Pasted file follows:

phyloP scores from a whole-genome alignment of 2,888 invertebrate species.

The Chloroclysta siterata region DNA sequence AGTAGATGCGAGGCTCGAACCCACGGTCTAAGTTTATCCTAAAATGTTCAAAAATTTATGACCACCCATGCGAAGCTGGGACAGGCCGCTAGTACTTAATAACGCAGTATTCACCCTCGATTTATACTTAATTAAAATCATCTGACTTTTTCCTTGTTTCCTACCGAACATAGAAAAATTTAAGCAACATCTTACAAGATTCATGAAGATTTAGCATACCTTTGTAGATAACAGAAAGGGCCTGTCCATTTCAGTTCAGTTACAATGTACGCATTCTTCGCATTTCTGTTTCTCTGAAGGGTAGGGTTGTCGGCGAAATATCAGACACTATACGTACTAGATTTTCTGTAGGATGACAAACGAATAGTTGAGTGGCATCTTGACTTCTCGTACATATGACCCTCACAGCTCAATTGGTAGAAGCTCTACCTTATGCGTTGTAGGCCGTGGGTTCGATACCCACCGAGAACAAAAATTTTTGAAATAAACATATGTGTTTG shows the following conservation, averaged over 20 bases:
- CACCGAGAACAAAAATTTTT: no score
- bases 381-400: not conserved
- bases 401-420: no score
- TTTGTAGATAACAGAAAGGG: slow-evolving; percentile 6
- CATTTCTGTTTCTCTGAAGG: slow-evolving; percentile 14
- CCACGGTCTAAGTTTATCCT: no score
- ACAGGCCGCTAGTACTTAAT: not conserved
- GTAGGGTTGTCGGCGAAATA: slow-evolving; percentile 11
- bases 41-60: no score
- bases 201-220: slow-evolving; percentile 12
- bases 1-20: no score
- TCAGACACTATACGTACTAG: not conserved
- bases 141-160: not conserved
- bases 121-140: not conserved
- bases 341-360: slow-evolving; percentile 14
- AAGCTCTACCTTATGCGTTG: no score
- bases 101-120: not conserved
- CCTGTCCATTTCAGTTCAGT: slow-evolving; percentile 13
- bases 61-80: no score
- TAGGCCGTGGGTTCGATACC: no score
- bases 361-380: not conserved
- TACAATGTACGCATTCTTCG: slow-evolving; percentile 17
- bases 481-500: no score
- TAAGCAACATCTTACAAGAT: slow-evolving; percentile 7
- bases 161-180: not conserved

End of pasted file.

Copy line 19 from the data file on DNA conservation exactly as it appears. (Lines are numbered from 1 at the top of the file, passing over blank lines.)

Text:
- bases 101-120: not conserved